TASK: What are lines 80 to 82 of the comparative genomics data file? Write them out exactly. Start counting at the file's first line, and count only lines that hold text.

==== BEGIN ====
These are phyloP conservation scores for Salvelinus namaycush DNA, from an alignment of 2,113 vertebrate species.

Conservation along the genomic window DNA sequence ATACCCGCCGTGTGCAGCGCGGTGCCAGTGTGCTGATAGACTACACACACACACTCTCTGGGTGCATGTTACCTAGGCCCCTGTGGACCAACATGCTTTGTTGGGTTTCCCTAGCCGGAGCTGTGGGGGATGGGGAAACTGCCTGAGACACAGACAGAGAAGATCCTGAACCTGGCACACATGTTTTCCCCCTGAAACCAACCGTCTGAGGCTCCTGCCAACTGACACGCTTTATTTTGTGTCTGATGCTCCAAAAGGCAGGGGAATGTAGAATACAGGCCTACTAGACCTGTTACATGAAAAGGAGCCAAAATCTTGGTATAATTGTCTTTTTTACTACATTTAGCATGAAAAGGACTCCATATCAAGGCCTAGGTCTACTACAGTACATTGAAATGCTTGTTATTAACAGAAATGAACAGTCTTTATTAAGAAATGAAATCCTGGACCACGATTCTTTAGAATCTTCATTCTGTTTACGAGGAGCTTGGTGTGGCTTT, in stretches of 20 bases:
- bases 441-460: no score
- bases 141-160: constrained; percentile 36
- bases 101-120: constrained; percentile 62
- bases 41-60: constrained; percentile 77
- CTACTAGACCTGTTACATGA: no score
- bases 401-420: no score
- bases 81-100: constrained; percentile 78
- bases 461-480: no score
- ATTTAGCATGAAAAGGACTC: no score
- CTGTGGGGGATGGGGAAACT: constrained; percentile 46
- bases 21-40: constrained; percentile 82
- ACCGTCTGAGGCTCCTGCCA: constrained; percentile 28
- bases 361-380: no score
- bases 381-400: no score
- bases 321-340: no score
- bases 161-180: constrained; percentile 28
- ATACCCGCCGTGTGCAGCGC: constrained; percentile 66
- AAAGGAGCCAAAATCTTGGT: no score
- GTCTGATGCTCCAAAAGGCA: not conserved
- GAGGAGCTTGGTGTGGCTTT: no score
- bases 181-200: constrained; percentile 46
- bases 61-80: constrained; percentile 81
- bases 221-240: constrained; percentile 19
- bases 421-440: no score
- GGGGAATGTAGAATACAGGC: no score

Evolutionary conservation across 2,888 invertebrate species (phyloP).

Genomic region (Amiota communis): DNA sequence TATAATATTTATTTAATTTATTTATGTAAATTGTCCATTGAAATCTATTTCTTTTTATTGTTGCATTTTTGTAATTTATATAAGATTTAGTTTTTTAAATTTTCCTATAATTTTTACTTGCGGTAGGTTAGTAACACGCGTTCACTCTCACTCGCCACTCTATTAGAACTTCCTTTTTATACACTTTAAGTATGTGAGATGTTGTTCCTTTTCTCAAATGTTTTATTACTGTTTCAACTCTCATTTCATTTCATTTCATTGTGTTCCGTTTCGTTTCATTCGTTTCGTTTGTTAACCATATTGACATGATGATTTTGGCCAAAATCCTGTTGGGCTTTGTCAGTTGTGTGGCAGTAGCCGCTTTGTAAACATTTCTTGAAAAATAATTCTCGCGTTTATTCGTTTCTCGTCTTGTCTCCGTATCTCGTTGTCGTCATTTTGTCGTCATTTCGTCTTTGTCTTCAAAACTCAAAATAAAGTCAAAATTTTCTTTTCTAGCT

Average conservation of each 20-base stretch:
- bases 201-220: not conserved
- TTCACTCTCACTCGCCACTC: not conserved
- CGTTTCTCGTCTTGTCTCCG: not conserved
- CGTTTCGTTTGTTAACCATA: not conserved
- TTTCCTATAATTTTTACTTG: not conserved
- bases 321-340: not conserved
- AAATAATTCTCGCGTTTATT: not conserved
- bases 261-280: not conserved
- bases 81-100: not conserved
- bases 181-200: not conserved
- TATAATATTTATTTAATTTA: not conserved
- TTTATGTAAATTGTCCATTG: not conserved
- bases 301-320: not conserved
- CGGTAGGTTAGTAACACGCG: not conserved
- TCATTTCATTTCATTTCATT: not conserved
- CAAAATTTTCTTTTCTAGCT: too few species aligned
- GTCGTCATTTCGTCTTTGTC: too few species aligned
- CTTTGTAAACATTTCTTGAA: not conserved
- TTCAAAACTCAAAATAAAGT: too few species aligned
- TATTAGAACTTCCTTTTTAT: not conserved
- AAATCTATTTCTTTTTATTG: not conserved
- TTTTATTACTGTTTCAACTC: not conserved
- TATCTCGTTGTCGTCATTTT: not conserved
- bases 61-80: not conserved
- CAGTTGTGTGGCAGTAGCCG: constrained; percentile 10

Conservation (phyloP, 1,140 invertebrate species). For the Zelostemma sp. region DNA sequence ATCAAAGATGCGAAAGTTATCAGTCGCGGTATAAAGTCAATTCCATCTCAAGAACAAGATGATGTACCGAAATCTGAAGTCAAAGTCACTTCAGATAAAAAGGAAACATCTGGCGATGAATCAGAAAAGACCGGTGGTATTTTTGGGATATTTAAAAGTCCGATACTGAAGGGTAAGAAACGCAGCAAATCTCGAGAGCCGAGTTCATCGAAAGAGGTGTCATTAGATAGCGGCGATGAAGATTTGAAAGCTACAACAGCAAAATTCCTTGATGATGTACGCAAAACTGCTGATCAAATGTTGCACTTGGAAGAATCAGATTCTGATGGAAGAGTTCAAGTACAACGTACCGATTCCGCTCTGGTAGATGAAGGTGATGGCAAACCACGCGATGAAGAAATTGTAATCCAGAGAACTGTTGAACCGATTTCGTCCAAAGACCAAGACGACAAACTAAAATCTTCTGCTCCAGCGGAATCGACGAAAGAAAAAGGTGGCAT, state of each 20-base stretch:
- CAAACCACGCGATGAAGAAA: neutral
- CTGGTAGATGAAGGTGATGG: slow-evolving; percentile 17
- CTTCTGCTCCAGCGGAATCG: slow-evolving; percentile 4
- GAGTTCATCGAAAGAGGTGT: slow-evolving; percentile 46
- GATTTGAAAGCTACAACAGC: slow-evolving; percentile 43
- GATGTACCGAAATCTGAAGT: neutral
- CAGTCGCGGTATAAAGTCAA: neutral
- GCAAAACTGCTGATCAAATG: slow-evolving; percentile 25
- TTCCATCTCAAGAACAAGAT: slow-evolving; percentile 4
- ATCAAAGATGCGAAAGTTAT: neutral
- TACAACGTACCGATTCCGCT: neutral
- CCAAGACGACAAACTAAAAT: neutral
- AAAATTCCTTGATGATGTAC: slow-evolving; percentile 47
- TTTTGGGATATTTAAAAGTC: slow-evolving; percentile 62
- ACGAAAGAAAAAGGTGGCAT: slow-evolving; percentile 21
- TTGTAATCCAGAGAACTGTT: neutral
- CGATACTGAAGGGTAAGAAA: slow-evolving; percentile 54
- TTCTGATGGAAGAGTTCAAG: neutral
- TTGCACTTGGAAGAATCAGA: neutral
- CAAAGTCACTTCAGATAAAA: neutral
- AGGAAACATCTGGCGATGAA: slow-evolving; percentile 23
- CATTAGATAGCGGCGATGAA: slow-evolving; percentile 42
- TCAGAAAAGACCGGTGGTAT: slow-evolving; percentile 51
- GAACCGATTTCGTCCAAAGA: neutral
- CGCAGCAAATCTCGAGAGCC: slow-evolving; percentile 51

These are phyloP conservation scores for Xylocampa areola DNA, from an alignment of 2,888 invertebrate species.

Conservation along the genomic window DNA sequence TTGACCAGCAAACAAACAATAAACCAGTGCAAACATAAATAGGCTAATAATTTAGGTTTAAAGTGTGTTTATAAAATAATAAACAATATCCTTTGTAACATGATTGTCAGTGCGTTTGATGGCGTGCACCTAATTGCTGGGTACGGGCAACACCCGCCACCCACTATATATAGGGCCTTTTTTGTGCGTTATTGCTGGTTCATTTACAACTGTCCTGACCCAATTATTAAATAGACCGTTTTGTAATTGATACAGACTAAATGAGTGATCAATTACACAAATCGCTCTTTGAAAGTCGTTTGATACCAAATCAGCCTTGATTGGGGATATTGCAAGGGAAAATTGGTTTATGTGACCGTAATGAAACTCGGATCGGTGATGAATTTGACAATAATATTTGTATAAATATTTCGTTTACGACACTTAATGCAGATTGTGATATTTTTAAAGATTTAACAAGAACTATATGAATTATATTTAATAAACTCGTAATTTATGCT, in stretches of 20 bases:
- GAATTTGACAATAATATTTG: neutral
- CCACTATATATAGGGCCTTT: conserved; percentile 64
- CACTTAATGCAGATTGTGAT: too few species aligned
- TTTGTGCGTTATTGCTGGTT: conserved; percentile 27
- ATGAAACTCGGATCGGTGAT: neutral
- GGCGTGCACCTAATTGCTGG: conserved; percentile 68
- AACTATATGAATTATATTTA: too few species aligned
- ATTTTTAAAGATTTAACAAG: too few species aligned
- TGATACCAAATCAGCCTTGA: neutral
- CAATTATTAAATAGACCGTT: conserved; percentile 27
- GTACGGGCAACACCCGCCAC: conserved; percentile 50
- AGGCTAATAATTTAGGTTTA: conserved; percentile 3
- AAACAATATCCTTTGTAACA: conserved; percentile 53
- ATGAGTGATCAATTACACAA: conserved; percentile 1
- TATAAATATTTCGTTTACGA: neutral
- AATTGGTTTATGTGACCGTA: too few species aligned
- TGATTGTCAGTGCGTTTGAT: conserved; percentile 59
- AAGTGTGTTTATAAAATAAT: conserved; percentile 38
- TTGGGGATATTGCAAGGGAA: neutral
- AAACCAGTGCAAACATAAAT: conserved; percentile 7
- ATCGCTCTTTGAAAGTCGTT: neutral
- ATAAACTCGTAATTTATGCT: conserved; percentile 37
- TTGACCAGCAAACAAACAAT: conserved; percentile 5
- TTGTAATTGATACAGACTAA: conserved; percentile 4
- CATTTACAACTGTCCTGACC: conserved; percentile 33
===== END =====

- GAACCGATTTCGTCCAAAGA: neutral
- CGCAGCAAATCTCGAGAGCC: slow-evolving; percentile 51

These are phyloP conservation scores for Xylocampa areola DNA, from an alignment of 2,888 invertebrate species.